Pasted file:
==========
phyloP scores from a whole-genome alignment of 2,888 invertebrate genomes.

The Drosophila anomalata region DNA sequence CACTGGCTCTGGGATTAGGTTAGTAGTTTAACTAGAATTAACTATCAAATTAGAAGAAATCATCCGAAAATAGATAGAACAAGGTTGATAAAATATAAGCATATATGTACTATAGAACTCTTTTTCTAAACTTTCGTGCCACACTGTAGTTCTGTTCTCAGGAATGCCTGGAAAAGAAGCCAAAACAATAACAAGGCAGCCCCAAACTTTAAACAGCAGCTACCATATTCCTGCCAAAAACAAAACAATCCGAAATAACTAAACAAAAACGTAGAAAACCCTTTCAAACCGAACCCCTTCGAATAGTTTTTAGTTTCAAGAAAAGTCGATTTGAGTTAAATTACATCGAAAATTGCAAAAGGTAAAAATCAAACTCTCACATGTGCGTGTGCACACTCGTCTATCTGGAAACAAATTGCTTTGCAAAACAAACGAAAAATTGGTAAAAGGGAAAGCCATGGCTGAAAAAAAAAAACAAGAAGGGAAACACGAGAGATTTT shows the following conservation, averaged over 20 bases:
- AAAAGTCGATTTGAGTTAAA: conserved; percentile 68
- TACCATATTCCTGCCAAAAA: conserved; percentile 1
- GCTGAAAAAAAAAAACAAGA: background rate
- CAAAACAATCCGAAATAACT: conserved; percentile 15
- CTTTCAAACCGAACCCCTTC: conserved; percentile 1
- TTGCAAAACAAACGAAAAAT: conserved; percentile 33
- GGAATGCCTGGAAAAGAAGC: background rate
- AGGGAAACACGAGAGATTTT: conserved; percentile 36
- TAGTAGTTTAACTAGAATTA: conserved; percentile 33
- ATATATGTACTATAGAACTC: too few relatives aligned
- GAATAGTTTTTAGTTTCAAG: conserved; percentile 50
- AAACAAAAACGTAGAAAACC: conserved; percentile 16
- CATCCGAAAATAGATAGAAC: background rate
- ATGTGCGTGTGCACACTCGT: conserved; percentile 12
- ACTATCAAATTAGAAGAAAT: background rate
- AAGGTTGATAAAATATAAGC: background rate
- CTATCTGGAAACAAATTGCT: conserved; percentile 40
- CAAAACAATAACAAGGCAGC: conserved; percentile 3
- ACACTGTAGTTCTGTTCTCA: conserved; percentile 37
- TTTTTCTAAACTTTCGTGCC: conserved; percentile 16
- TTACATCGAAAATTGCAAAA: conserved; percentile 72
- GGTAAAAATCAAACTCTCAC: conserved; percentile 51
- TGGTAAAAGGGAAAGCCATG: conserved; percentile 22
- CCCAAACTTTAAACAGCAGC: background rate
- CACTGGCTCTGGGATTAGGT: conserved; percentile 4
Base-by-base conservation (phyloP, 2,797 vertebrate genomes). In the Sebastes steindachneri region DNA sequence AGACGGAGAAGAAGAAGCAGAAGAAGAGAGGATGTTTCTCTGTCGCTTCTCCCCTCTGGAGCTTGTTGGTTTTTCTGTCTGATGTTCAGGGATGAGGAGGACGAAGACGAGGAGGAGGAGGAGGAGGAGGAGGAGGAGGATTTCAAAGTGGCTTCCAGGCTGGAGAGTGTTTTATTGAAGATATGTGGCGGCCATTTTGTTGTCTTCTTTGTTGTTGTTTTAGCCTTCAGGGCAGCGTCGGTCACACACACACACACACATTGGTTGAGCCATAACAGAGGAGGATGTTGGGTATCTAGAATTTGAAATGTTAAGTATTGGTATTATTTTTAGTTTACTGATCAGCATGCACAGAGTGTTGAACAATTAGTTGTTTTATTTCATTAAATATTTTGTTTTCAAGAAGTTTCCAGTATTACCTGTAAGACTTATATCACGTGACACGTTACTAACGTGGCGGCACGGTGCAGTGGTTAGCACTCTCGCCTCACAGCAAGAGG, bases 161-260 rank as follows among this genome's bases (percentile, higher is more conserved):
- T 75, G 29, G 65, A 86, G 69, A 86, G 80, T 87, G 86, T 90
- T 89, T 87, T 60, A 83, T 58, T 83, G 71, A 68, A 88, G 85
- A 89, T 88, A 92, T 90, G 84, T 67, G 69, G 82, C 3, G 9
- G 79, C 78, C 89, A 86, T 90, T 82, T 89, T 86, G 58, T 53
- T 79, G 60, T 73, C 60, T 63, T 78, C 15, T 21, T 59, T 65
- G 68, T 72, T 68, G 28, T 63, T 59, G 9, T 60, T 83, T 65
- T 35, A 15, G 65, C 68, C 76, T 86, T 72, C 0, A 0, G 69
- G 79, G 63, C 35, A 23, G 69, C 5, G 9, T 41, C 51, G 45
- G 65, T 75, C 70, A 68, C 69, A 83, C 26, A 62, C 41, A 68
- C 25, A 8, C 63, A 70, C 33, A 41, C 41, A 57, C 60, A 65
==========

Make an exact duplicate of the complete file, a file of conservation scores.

phyloP scores from a whole-genome alignment of 2,888 invertebrate genomes.

The Drosophila anomalata region DNA sequence CACTGGCTCTGGGATTAGGTTAGTAGTTTAACTAGAATTAACTATCAAATTAGAAGAAATCATCCGAAAATAGATAGAACAAGGTTGATAAAATATAAGCATATATGTACTATAGAACTCTTTTTCTAAACTTTCGTGCCACACTGTAGTTCTGTTCTCAGGAATGCCTGGAAAAGAAGCCAAAACAATAACAAGGCAGCCCCAAACTTTAAACAGCAGCTACCATATTCCTGCCAAAAACAAAACAATCCGAAATAACTAAACAAAAACGTAGAAAACCCTTTCAAACCGAACCCCTTCGAATAGTTTTTAGTTTCAAGAAAAGTCGATTTGAGTTAAATTACATCGAAAATTGCAAAAGGTAAAAATCAAACTCTCACATGTGCGTGTGCACACTCGTCTATCTGGAAACAAATTGCTTTGCAAAACAAACGAAAAATTGGTAAAAGGGAAAGCCATGGCTGAAAAAAAAAAACAAGAAGGGAAACACGAGAGATTTT shows the following conservation, averaged over 20 bases:
- AAAAGTCGATTTGAGTTAAA: conserved; percentile 68
- TACCATATTCCTGCCAAAAA: conserved; percentile 1
- GCTGAAAAAAAAAAACAAGA: background rate
- CAAAACAATCCGAAATAACT: conserved; percentile 15
- CTTTCAAACCGAACCCCTTC: conserved; percentile 1
- TTGCAAAACAAACGAAAAAT: conserved; percentile 33
- GGAATGCCTGGAAAAGAAGC: background rate
- AGGGAAACACGAGAGATTTT: conserved; percentile 36
- TAGTAGTTTAACTAGAATTA: conserved; percentile 33
- ATATATGTACTATAGAACTC: too few relatives aligned
- GAATAGTTTTTAGTTTCAAG: conserved; percentile 50
- AAACAAAAACGTAGAAAACC: conserved; percentile 16
- CATCCGAAAATAGATAGAAC: background rate
- ATGTGCGTGTGCACACTCGT: conserved; percentile 12
- ACTATCAAATTAGAAGAAAT: background rate
- AAGGTTGATAAAATATAAGC: background rate
- CTATCTGGAAACAAATTGCT: conserved; percentile 40
- CAAAACAATAACAAGGCAGC: conserved; percentile 3
- ACACTGTAGTTCTGTTCTCA: conserved; percentile 37
- TTTTTCTAAACTTTCGTGCC: conserved; percentile 16
- TTACATCGAAAATTGCAAAA: conserved; percentile 72
- GGTAAAAATCAAACTCTCAC: conserved; percentile 51
- TGGTAAAAGGGAAAGCCATG: conserved; percentile 22
- CCCAAACTTTAAACAGCAGC: background rate
- CACTGGCTCTGGGATTAGGT: conserved; percentile 4
Base-by-base conservation (phyloP, 2,797 vertebrate genomes). In the Sebastes steindachneri region DNA sequence AGACGGAGAAGAAGAAGCAGAAGAAGAGAGGATGTTTCTCTGTCGCTTCTCCCCTCTGGAGCTTGTTGGTTTTTCTGTCTGATGTTCAGGGATGAGGAGGACGAAGACGAGGAGGAGGAGGAGGAGGAGGAGGAGGAGGATTTCAAAGTGGCTTCCAGGCTGGAGAGTGTTTTATTGAAGATATGTGGCGGCCATTTTGTTGTCTTCTTTGTTGTTGTTTTAGCCTTCAGGGCAGCGTCGGTCACACACACACACACACATTGGTTGAGCCATAACAGAGGAGGATGTTGGGTATCTAGAATTTGAAATGTTAAGTATTGGTATTATTTTTAGTTTACTGATCAGCATGCACAGAGTGTTGAACAATTAGTTGTTTTATTTCATTAAATATTTTGTTTTCAAGAAGTTTCCAGTATTACCTGTAAGACTTATATCACGTGACACGTTACTAACGTGGCGGCACGGTGCAGTGGTTAGCACTCTCGCCTCACAGCAAGAGG, bases 161-260 rank as follows among this genome's bases (percentile, higher is more conserved):
- T 75, G 29, G 65, A 86, G 69, A 86, G 80, T 87, G 86, T 90
- T 89, T 87, T 60, A 83, T 58, T 83, G 71, A 68, A 88, G 85
- A 89, T 88, A 92, T 90, G 84, T 67, G 69, G 82, C 3, G 9
- G 79, C 78, C 89, A 86, T 90, T 82, T 89, T 86, G 58, T 53
- T 79, G 60, T 73, C 60, T 63, T 78, C 15, T 21, T 59, T 65
- G 68, T 72, T 68, G 28, T 63, T 59, G 9, T 60, T 83, T 65
- T 35, A 15, G 65, C 68, C 76, T 86, T 72, C 0, A 0, G 69
- G 79, G 63, C 35, A 23, G 69, C 5, G 9, T 41, C 51, G 45
- G 65, T 75, C 70, A 68, C 69, A 83, C 26, A 62, C 41, A 68
- C 25, A 8, C 63, A 70, C 33, A 41, C 41, A 57, C 60, A 65